I learned they took 70% of my thyroid and would know in 2 days if it was cancer or not. I recovered in a drug haze at home. I had to write down when I took my pain meds because I was forgetting. It hurt to turn my head, to breath, to swallow, to sleep, to sit. I didn't have any vocal cord damage thankfully, but even today I have a raspier voice and it effects my singing voice a bit. After waiting several days I got the call that the pathologist wasn't certain if it was cancer or not. They had to send it to an expert at the Medical College for another opinion. I was so devastated. No one knows what it's like to fear cancer until it happens to you. None of my friends understood it, and I felt so alone.
A week after surgery I finally got a call, and they left a message that my biopsy results were back. Call them back. I froze. I didn't want it to be bad news. I texted my best friend and she gave me the strength to call back. She said her mother was with her and said if it was cancer they'd tell me to come to the office. She was right. After all the turmoil and fear I found out it was benign.
That chapter of my life was suddenly complete. It was like someone shut the heavy book with a slam, and that sound echoed in the stillness of my relief. Just like that it was all over. I made all the celebratory calls and posted on Facebook. So why do I still feel so lost and traumatized sometimes? At night I gently massage that scar with vitamin E oil and flashes of my experience cut through my mind and sometimes I shed a tear. A tear symbolizing my fears, pains, and worries. Because of the lack of support from my boy friend I often felt I had no reason to grieve what happened to me. I didn't have cancer so why was I still upset? One night I found a surgery of a partial thyroidectomy on Youtube and watched the whole thing. Silent, warm tears spilled down my face. The first incision- a slice through my skin, then la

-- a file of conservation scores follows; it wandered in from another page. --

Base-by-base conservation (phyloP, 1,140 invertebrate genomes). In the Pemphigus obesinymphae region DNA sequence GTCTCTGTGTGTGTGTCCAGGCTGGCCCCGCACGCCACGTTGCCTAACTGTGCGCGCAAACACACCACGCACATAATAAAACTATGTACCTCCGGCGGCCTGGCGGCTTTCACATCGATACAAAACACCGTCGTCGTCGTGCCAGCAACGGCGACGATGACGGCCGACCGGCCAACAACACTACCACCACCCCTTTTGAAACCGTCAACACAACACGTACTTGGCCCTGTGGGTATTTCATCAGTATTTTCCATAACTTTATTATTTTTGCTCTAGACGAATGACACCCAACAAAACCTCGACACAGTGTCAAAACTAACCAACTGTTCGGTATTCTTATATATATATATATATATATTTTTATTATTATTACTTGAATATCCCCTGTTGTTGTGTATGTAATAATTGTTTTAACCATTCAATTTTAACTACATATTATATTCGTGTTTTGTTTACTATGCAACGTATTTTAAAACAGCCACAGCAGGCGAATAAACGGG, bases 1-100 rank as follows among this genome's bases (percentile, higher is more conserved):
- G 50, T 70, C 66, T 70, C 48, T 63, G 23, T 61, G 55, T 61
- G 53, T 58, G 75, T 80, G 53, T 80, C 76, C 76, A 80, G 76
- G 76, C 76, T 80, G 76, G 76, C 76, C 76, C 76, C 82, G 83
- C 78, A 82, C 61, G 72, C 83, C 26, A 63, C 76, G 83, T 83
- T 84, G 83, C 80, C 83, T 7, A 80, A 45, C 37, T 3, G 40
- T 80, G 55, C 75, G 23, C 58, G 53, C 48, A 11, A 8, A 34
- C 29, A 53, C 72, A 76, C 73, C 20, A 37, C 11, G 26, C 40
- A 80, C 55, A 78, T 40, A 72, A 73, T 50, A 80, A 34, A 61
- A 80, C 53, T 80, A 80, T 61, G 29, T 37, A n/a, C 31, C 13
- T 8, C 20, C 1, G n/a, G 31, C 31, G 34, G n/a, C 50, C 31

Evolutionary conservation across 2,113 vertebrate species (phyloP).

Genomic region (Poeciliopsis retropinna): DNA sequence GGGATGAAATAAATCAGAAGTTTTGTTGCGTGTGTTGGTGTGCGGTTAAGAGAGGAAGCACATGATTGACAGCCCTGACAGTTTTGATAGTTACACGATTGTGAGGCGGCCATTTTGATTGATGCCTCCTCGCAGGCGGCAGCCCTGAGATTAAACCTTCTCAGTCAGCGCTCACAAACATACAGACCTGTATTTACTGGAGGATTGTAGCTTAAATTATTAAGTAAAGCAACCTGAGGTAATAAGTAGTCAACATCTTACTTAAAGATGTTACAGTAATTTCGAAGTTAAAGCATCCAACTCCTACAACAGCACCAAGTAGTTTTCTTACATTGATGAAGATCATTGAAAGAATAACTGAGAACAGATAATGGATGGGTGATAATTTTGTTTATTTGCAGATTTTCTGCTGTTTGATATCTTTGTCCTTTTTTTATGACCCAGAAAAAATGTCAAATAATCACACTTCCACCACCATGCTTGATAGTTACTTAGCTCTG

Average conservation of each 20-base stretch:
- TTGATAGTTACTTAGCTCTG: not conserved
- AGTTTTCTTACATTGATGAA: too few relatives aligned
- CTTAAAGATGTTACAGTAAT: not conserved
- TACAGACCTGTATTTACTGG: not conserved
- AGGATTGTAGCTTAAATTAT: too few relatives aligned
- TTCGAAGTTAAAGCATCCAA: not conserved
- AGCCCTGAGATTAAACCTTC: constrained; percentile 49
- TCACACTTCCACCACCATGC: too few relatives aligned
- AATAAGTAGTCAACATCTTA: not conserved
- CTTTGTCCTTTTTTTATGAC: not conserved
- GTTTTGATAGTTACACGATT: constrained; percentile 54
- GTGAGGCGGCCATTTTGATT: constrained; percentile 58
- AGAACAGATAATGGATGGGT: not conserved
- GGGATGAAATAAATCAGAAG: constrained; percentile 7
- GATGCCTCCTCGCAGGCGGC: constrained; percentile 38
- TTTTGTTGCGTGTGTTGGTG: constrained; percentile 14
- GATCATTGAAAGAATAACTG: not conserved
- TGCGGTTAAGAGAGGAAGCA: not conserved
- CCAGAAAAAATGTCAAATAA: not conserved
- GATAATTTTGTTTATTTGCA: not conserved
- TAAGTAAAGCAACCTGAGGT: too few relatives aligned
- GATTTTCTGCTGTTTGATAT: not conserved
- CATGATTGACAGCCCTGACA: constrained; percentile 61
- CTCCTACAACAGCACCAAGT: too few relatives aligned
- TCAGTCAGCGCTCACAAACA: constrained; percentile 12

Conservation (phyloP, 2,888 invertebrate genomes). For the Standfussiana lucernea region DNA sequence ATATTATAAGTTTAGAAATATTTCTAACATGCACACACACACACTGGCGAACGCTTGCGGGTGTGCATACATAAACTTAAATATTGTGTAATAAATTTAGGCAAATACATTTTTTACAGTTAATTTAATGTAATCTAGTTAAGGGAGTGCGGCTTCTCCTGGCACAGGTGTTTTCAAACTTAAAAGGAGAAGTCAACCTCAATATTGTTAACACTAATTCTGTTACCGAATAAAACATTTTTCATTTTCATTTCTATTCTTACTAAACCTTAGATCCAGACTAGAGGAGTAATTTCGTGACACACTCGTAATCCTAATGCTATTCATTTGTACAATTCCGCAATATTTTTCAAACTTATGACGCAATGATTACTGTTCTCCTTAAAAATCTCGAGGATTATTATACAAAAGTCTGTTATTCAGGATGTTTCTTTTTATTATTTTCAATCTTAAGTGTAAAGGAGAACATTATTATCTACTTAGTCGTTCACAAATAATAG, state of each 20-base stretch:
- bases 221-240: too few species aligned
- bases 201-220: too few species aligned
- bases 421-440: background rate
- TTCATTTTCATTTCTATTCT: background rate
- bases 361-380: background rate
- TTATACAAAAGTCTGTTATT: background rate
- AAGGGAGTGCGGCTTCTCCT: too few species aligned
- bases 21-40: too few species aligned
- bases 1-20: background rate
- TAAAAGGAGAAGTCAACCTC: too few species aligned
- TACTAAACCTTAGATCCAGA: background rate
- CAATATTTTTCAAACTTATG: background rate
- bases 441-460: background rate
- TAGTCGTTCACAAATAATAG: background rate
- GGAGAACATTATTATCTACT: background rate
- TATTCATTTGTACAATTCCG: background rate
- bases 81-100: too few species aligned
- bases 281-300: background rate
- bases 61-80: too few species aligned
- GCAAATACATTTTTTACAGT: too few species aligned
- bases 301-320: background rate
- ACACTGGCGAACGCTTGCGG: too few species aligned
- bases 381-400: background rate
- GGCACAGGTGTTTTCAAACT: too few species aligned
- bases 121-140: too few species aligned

I am not the same woman. I ended a near 10 year relationship after that surgery. I moved into a new apartment while broken and broke. I met a man who looks lovingly into my eyes and sees my scar as a beautiful reminder of how strong I am. This health scare put life into perspective. Thinking you might have cancer slaps you into clarity. I started healing my incision and healing my heart. The scar reminds me of all the ways I changed. In the beginning I covered the 3 inch scar with scarves. For Christmas I got bundles of beautiful scarves in all shades of the rainbow. People wanted to comfort me and I wanted to hide my ugliness.
Today, April 29th, I wear no scarves. I am proud of my scar and my story. People tell me it adds character (which I think I already have plenty of) and have created hilarious stories I can tell strangers regarding how I earned this scar (one involves a ninja attack and the other a terrible snake attack in the church of a cult...don't ask...my friends are very imaginative).
I am on a hormone replacement medication and get blood work done every 6 to 8 weeks as we adjust my dose. It will take a while to get to the level that my body needs so I am being patient. I gained about 4 pounds, my skin and hair are very dry, and I do not feel quite right yet. My hair used to fall out a lot, but it isn't as bad now. It's amazing how resilient our bodies are!
Everything happens for a reason. This surgery was a catalyst to end a failed relationship and a toxic friendship. Life is so precious! It caused me to be more understanding and to have more empathy for others. This cancer scare was an absolute blessing once in disquise and now fully exposed to remind me to not take life or health for granted.